01. Our Life
02. When You Return
03. Play On
04. This Lengthy Glance
05. Nightingale
06. High School Hierarchy
07. Read How You Read
08. Stomp Your British Knights Down
09. The Deal
10. Something So Big
11. Keep it Down
12. Lowdown on the Download

Sunday, July 19, 2020

The obvious is to unwind, but I still thought we had some time.

This week it's a noise pop pearl from 2015. 

**Please do not reveal artist in comments!**


Saturday, July 18, 2020

Big Idea - The Big Idea (1987, YoYo)

Ultimately for the Big Idea, the record label they found themselves on (for what appears to be their only album) would soon gain considerably more notoriety than they would in their own right.  YoYo Records was directly associated with Yo-Yo Studios in Olympia, WA, and both would become key indie taste-makers in the '90s, with the label being responsible for a relentless slew of various artist compilations that in no small way helped codify what indie (particularly the twee contingent) represented in that decade.  Big Idea presaged all that in 1987 however, with their LP The Big Idea, being the label's maiden release.  Mildly unfocused, but never messy, the Idea were an eclectic coed five-piece, with integrity for miles, loosely pulling from a number of then-current, forward-thinking sources, including Athens, GA, and North Carolina's burgeoning Comboland circuits, without over-indulging from any one pool.  Theirs was a fun and lively endeavor, combining traditional analog accouterments (translation: guitars/drums) with flavorful keyboard lines and gentle flourishes of  harmonica.  Each song on this platter reveals itself to have it's own particular flair, and for a change I'm not disclosing any spoilers.  Just know this one is organic, heartfelt, and even a bit daring.  Enjoy.

01. Walking on Water
02. Go Ahead
03. Words of Wisdom
04. The Farce
05. Round and Round
06. Shameless
07. You're Alright
08. The Great Joy
09. Coming on Strong
10. Left and Gone

Thursday, July 16, 2020

Airstrip 1 - Longer to Live 12" (1981, Oval)

More commonly spelled Airstrip One (but what's in name anyway, ya know?) this UK batch sound as if they quickly absorbed the earliest records by Killing Joke, U2, and perhaps even Comsat Angels and decided to have a merry go at the post-punk thing themselves.  Recording under this name from 1981-82, they ostensibly re-calibrated themselves a little later in the decade as the dancier Escape From New York, but I haven't 100 percent confirmation of this (just going by Discogs stats, folks).  Airstrip didn't waste a second of this angsty three-songer, offering ample presence and texture not to mention a dab of social consciousness, albeit a little derivative.  I really enjoy this and must hear more, hopefully to share at a future date.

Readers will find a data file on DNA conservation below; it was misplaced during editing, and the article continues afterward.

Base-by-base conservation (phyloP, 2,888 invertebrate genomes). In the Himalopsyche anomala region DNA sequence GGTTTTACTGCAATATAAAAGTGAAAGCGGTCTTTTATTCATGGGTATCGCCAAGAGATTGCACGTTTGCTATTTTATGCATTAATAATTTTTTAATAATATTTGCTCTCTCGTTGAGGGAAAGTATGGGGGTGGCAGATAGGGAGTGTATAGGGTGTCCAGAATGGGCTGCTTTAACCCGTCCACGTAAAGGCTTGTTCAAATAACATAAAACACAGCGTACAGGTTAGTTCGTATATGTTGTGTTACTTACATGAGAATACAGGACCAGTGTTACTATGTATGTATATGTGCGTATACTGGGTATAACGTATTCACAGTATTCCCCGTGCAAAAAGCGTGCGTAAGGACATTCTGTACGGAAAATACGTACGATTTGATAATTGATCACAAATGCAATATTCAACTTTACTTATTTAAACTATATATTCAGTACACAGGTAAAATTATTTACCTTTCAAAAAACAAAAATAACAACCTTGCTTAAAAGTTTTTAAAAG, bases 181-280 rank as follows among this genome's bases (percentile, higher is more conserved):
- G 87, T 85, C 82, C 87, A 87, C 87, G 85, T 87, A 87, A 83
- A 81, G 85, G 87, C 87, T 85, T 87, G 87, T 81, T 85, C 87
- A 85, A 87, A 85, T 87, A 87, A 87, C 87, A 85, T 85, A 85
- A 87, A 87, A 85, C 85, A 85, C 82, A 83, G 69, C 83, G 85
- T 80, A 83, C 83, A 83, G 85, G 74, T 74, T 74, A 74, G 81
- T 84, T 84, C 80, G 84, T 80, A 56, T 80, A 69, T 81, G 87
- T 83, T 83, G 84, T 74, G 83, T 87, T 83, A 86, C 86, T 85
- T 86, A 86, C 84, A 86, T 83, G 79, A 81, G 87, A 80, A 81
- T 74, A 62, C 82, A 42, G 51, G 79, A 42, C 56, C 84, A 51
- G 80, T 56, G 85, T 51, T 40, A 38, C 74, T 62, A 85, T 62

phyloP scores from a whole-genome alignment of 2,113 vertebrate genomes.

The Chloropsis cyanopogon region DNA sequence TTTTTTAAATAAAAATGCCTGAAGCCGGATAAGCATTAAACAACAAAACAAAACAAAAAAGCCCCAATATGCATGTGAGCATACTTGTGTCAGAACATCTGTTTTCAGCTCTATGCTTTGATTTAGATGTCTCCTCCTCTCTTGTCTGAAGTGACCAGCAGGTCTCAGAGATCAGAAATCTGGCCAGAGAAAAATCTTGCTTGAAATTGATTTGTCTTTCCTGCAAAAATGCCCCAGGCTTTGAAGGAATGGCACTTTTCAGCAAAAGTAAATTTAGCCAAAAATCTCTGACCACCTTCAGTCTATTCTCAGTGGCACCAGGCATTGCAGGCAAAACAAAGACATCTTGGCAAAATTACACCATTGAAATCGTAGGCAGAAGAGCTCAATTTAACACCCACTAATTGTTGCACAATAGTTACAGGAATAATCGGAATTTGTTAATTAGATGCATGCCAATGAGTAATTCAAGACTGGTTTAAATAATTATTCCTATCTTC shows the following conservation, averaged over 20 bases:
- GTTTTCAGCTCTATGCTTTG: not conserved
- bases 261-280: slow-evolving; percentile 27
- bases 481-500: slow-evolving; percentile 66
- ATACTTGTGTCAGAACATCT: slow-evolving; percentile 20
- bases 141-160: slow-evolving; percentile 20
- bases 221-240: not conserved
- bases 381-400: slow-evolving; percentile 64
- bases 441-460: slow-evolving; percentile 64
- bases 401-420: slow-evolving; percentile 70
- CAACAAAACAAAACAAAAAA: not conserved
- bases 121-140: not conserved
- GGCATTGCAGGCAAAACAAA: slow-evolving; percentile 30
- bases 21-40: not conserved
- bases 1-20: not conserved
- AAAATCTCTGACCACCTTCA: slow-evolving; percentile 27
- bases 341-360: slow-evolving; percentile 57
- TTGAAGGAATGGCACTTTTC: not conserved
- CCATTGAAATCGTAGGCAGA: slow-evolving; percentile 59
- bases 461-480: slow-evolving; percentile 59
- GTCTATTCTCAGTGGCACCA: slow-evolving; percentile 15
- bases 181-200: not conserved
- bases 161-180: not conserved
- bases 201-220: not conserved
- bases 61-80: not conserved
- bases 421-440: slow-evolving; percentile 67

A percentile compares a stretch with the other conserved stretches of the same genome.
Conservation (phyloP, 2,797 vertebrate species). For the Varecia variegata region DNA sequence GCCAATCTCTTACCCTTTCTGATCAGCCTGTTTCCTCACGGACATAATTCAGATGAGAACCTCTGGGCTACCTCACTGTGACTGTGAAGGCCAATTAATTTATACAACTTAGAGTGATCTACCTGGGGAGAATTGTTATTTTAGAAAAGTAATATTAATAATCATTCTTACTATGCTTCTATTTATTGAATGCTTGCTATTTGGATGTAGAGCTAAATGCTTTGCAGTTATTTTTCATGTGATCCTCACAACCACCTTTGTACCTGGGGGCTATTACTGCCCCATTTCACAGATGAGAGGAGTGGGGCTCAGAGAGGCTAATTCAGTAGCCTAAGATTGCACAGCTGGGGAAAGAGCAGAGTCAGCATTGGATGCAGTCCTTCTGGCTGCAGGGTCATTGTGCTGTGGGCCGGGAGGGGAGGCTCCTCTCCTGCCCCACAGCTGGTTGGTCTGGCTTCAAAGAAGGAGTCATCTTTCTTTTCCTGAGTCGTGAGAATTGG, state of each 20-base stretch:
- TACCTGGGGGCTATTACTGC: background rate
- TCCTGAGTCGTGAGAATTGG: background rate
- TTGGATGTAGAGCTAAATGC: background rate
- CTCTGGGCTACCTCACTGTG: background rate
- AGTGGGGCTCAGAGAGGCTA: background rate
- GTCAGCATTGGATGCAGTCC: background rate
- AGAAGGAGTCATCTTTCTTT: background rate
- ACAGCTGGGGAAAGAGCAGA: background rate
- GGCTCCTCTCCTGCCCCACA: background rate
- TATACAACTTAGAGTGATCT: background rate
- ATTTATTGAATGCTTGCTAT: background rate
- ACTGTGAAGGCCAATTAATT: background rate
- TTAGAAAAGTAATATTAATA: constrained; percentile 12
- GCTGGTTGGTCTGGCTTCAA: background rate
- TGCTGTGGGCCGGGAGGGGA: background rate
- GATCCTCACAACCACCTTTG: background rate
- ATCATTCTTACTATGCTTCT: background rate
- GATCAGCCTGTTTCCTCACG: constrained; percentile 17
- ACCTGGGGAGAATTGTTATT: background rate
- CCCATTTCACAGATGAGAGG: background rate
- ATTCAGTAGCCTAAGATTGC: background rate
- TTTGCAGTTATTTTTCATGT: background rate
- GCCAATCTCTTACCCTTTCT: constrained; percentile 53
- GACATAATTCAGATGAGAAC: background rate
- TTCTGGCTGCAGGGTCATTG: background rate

A. Longer to Live
B1. English Guns
B2. Crime

Sunday, July 12, 2020

Burn down days like cigarettes...

From 1989.  A relatively common one this week.  Then again, this quartet's prior album was so lackluster and uninspired, many of you likely gave up on them.  Hope this will be new to some of you, because this "comeback" record was fairly on par with their first three.

**Please do not reveal artist in comments!**


Orange Helicopter - s/t (2001)

It's harder to start off an album with a bigger bang than "Arsenic Bubblegum," a tune which beckons Cheap Trick's punky 1977 clarion call 'Elo Kiddies" to such an extent it's hard not to regard it as gloriously plagiaristic...but who in their right mind would complain?  Orange Helicopter hover their collective chopper over the environs of power pop like there's no damn tomorrow, and they do so with LOUD, hook-filled abandon.  From the sound of it, this quartet had their ears affixed to combos like Enuff Z'nuff and Jellyfish as well.  Aside from "Arsenic" there aren't a ton of outright revelations, but quality control was a calling card for O/H, and they would have fit in like a glove on the sadly defunct Not Lame Records imprint.  And yes, "Jet" is the Paul McCartney and Wings mainstay, done to very enthusiastic effect at that.

01. Arsenic Bubblegum
02. Strawberry
03. Take it All
04. Majestic Black Rainbow
05. Help!
06. Summer Song
07. Jet
08. Falling Star Potion
09. Coming Around
10. One Step Closer
11. Movies

Friday, July 10, 2020

The Glory Box - Donkey ep (1990, PolyEster)

I can't profess to know what a "Glory Box" precisely is, but if someone were to place this record in a carton of some sort and hand it off to me I'd say, "Yeah, this is pretty damn glorious."  I wasn't necessarily opining that about the lead-in track, "Cut" which starts Donkey's proceedings a tad on the slow side, but this five songer (created by five guys, ironically) quickly gains steam thereafter showcasing this Aussie unit's penchant for serrated and mildly droney indie guitar rock that happens to remind me of their UK counterparts the Family Cat, and to a much lesser extent the Straitjacket Fits.  Donkey reveals itself to be more stimulating with each succeeding song, a rare phenomenon in itself.  So much so that by the time you hit "Regrets" and "Aarr"occupying side two you'll find yourself craving more...but five tunes are all we're allotted.  A full length, Fudgeland followed in 1991, and a generous spate of singles and EPs surrounded it as well.